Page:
|Project by DaytonB||posted 1803 days ago||8252 views||29 times favorited||20 comments|
African mahogany entry door.
This was a great learning experience. I learned you can’t just build an all wood door, you mush first “build” the lumber used to construct it, nearly half of the time required to build a solid wood door, that wont warp, is spent preparing the wood. Once done with this step the average person would not be able to tell that you had done anything towards building the door.
When building the panels you must have separate interior and exterior panels so that the outside and inside environments aren’t both working on the same piece of wood. I resawed a 6/4” board in half, then planed them down to about 1/2”, I then glued the inside and out side panels to a 1/2 MDF core in a vacuum bag, (this was a tip given to me by master craftsman and fellow LJ Les Hastings) the MDF functions as a stable core and insulation for the panels.
I used a stave core design, the idea here is to glue strips or staves together with alternating grain patters so that when one stave wants to move a sertain way there are several others fighting it, keeping the over all rail or stile from warping. First off you cut the 8/4 stock down into approx 1 1/2” square staves. Then mix them up and flip some end-for-end then gluing them back together. Once dry, jointed and planed, you glue a 1/4×5 1/2” veneer, that is cut from another solid board, to both sides of each stave block , this is so that once glued the board will look like solid lumber again. The 6th picture above is end cuts of a stile and panel, you can see the staves and outer veneers, the black is end grain paint.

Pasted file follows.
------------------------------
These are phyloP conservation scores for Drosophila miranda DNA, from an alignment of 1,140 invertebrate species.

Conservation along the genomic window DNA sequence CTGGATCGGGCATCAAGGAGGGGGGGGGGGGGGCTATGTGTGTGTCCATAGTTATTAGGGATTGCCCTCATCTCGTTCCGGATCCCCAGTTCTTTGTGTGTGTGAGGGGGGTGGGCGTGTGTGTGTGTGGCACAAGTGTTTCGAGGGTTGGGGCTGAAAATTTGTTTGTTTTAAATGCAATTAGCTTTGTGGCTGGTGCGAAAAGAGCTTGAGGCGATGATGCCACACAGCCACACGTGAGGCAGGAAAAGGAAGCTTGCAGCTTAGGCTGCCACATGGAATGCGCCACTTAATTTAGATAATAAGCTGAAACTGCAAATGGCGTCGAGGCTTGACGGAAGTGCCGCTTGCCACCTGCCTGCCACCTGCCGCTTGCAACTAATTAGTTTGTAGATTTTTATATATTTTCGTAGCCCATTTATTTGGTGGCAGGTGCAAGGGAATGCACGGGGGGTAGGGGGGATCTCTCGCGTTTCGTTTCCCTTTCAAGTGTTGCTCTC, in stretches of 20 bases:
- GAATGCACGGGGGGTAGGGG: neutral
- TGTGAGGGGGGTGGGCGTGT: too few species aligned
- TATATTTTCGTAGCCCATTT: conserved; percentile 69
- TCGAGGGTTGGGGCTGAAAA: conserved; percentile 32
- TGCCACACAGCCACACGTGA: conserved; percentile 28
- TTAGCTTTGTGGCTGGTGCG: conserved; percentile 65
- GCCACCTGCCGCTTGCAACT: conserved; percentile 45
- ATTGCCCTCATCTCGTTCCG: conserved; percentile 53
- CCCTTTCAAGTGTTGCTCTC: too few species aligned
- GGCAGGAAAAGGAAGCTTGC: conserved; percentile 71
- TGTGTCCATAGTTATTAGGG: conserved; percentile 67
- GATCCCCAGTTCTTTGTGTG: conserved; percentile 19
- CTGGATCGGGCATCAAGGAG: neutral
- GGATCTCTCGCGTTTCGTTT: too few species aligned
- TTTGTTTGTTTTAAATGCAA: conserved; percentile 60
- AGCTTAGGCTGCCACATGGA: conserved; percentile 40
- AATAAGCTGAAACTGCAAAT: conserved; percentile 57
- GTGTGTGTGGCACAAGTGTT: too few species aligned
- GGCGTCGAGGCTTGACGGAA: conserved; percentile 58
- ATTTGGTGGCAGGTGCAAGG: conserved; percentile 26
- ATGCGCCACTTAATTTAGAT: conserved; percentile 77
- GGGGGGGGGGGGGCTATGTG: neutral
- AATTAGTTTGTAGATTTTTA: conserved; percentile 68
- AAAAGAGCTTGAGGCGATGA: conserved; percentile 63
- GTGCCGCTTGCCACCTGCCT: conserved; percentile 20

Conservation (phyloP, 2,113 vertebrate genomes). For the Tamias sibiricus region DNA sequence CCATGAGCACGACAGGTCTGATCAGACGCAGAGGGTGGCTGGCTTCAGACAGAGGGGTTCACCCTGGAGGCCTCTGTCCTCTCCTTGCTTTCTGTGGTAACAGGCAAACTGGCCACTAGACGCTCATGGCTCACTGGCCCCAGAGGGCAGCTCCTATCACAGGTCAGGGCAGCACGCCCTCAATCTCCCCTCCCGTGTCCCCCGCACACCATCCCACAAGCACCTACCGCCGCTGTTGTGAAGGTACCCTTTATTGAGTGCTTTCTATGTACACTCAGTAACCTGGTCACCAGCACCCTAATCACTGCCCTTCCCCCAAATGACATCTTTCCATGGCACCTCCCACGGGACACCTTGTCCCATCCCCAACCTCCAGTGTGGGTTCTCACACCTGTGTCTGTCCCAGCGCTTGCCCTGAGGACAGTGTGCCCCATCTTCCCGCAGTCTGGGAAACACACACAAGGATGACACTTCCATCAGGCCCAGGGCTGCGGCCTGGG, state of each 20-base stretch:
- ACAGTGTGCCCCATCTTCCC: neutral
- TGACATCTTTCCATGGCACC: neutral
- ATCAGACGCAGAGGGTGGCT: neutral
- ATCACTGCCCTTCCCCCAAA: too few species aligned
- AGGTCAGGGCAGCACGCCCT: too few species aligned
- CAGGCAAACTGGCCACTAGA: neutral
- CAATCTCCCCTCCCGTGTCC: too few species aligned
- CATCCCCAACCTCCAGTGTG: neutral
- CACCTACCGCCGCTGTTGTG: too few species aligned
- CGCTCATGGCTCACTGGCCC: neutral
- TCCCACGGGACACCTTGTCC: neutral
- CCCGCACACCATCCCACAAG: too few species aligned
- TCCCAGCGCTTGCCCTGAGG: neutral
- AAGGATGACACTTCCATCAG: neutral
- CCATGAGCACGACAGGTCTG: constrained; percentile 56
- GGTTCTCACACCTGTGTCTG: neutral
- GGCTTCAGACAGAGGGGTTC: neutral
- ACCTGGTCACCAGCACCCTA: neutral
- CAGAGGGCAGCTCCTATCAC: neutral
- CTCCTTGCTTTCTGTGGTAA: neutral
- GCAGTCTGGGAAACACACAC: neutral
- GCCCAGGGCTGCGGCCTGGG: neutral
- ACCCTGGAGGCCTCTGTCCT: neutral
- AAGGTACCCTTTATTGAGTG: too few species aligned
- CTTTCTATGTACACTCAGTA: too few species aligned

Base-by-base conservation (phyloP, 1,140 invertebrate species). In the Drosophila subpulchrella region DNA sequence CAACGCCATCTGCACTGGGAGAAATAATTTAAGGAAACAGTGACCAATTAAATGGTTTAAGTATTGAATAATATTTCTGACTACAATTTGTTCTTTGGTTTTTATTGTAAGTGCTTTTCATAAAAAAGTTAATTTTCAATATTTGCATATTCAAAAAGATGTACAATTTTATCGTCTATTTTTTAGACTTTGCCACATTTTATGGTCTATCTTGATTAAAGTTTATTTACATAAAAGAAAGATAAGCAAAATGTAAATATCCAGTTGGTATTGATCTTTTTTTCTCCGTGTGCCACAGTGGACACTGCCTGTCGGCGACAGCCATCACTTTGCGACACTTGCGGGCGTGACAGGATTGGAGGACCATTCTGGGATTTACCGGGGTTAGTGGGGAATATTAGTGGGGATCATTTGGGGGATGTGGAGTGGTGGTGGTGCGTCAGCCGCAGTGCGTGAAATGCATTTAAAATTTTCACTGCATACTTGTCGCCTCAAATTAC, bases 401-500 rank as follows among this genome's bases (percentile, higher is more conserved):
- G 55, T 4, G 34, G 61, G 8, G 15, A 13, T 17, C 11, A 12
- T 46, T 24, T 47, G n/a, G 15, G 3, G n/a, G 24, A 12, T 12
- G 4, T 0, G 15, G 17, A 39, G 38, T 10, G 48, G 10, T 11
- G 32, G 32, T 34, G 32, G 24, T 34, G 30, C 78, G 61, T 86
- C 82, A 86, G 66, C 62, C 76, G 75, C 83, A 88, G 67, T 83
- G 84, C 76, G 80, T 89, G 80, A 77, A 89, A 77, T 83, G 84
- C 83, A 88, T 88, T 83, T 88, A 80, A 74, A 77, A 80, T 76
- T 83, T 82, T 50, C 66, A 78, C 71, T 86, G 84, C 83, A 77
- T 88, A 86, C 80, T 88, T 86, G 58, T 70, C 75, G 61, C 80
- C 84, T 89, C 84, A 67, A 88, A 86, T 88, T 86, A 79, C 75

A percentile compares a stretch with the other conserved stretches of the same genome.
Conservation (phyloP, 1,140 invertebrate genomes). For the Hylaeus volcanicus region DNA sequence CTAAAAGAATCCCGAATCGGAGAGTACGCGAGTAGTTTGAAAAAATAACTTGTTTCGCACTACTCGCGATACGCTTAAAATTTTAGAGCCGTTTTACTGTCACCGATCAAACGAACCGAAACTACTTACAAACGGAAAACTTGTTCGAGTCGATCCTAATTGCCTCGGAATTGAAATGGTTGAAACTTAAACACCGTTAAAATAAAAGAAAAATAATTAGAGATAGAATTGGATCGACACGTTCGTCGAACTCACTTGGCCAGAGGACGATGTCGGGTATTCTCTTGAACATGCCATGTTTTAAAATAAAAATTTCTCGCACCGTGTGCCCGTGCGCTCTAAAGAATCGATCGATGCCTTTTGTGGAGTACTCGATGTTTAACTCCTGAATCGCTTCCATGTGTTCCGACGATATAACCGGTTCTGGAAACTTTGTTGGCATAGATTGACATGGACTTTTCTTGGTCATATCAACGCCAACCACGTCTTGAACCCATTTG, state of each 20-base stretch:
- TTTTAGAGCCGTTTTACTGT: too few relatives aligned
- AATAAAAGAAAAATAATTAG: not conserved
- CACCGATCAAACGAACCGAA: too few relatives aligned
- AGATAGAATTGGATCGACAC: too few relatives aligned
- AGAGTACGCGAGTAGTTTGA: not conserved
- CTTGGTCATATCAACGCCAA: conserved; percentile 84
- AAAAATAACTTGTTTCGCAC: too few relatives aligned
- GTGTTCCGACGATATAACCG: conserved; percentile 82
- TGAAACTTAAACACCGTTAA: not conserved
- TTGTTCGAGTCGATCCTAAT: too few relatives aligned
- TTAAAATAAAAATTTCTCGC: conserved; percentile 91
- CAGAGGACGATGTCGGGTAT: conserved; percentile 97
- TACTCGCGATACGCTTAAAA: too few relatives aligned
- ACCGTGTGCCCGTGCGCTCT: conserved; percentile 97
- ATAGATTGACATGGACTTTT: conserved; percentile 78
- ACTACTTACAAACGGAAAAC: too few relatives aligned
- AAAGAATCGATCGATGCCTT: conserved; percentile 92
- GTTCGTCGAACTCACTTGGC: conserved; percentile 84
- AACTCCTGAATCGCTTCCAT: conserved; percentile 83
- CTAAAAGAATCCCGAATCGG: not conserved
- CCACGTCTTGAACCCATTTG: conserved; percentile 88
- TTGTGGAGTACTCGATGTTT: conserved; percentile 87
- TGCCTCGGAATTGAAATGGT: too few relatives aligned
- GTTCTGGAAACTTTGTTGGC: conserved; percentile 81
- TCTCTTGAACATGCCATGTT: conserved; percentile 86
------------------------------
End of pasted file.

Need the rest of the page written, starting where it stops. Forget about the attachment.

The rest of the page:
2” mortise and tennons along with 1/2×3” dowels (2 per side for top and middle rail and 4 on the bottom) were used to construct the door, there is also 4 bolted steel thread rods (2 in bottom rail and one rod in each of the other two rails) running the width of the door. These were covered with custom cut plugs.
I used a marine epoxy (recommended by Les Hastings) for most of the construction, but ran out so I finished with some titebond 3. The finish is 3 coats of a wiping varnish using 1/3 spar polly, 1/3 tung oil, 1/3 B. linseed oil. Then 3 or 4 more coats of straight spar varnish.
This was my first leaded glass project but I have a good friend who is a retired leaded light maker. He loaned me the tools needed and gave me several pointers and a couple books. I’m very pleased with how it turned out.
The door has been hanging for approx 5 months now, through very high temps and humidity outside and cool, low humidly inside, with no noticeable movement.